Syria and Lebanon said Saturday they have agreed to establish diplomatic
relations and open embassies in either country's capital for the first time
since Lebanon's independence in 1943. Lisa Bryant has more for VOA from Paris,
where Syrian and Lebanese leaders met ahead of a Euro-Mediterranean
The announcement that the two countries would establish full diplomatic ties was made by French President Nicolas Sarkozy, following four-way talks between the presidents of France, Syria and Lebanon and the emir of Quatar.
At a press conference at the Elysee palace, Mr. Sarkozy called the agreement by Syria and Lebanon to establish embassies "historic." The two countries have not had embassies since each earned independence, more than 60 years ago. He said certain legal questions still needed to be resolved.
Mr. Sarkozy also said he had asked Syria's help in resolving what he called the Iranian problem - referring the Iran's nuclear program.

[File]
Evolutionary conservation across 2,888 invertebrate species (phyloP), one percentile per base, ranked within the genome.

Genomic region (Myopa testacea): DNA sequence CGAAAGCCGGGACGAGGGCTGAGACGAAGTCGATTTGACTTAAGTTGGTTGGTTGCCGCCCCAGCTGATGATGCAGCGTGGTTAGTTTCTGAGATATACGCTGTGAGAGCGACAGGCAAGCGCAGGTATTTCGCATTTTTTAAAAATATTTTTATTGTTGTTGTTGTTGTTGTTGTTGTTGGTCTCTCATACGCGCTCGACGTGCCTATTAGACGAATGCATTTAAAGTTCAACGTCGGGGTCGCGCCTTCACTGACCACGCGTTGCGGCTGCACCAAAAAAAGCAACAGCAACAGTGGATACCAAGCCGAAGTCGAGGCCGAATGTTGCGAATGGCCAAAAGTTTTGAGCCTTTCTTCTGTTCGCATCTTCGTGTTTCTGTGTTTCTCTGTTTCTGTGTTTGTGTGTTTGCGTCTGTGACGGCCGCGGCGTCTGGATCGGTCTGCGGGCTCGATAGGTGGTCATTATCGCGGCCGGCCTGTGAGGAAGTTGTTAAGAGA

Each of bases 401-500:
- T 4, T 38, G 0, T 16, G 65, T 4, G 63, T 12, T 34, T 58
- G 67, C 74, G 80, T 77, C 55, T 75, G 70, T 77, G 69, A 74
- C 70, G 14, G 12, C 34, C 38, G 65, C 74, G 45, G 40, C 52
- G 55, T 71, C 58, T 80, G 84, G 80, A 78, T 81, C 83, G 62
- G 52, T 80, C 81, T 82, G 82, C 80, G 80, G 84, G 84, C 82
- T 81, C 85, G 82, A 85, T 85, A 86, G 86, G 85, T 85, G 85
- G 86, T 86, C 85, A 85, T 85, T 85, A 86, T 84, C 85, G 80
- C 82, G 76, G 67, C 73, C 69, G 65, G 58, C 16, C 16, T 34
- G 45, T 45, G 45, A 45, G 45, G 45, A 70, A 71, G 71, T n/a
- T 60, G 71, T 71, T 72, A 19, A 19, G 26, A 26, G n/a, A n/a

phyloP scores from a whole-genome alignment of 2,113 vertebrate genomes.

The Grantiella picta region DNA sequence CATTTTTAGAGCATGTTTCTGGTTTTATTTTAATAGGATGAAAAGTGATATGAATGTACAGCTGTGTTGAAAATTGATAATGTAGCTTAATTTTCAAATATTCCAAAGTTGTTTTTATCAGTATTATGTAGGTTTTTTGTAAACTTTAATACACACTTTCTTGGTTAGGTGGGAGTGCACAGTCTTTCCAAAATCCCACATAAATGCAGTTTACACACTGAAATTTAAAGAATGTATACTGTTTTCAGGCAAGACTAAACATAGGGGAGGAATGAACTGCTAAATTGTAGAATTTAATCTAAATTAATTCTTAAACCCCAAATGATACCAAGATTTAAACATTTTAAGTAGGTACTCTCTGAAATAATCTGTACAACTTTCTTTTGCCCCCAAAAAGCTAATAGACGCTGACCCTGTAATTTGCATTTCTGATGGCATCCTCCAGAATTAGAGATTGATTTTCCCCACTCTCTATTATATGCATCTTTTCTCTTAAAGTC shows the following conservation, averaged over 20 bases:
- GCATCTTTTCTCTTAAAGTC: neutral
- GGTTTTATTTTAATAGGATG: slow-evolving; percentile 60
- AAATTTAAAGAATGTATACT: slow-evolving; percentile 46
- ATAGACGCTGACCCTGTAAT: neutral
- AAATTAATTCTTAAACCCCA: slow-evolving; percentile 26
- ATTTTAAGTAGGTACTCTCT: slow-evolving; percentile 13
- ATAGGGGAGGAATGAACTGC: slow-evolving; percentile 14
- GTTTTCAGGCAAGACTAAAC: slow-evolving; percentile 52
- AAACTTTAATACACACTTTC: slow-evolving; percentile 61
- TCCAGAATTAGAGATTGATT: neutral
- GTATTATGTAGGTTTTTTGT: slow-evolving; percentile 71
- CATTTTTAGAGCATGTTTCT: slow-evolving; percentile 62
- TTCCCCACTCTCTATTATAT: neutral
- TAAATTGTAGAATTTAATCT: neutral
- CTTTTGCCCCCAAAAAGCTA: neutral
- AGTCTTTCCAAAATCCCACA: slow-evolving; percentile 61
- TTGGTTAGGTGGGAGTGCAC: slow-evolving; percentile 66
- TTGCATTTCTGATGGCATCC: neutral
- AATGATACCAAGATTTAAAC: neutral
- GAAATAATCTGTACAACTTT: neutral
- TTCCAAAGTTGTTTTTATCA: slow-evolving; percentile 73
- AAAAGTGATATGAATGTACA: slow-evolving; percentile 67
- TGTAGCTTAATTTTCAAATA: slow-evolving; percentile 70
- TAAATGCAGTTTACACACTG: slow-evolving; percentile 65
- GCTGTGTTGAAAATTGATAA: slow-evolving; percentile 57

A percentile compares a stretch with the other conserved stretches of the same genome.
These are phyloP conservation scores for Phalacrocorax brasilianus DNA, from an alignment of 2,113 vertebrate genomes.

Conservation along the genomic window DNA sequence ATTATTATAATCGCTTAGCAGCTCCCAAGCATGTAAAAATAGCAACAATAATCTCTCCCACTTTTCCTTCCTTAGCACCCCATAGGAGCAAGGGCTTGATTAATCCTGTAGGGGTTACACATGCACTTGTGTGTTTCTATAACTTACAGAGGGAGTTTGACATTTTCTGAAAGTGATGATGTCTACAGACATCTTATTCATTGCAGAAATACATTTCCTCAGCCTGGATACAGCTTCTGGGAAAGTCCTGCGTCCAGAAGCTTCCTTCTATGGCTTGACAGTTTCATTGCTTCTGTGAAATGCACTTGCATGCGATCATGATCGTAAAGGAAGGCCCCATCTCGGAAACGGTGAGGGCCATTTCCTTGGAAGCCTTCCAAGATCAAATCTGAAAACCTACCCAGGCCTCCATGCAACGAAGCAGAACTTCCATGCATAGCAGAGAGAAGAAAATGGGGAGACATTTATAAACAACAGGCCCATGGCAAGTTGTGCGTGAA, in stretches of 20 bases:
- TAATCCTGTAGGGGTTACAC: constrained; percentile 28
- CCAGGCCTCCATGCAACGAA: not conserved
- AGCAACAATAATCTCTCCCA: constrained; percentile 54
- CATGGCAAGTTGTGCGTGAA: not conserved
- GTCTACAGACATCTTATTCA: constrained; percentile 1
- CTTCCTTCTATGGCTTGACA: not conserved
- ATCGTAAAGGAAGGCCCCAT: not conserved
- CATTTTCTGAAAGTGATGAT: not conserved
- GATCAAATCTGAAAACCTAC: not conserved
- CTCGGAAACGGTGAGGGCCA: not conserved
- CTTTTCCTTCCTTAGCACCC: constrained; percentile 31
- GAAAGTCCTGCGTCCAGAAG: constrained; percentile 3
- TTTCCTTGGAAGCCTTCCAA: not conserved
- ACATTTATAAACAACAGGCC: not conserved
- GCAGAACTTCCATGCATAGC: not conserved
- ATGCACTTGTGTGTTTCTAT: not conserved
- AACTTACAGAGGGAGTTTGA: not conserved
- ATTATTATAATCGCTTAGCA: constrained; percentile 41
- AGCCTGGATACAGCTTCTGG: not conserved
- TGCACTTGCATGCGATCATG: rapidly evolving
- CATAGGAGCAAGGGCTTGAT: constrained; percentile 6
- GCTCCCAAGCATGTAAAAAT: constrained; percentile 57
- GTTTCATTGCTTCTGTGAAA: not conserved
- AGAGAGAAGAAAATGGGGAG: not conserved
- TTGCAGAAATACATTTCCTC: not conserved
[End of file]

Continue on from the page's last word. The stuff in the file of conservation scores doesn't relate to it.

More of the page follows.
Many Western nations suspect Tehran is building a nuclear bomb, but the Iranian government insists its nuclear program is for purely peaceful purposes.
Syrian President Assad said he would speak to the Iranians but asserted there appears to be no evidence Iran's program has military purposes.
Mr. Assad also said it was important for France and the European Union to play a role in the Middle East peace process along with the United States. He has previously invited Paris, and Mr. Sarkozy in particular, to be a mediator should Israel and Syria begin direct peace negotiations.
Mr. Assad is among more than 40 heads of state attending a summit between EU and non-European Mediterranean countries that opens Sunday. His attendance is seen here as a way of restoring ties with France - which were severed three years ago - and with other members of the international community.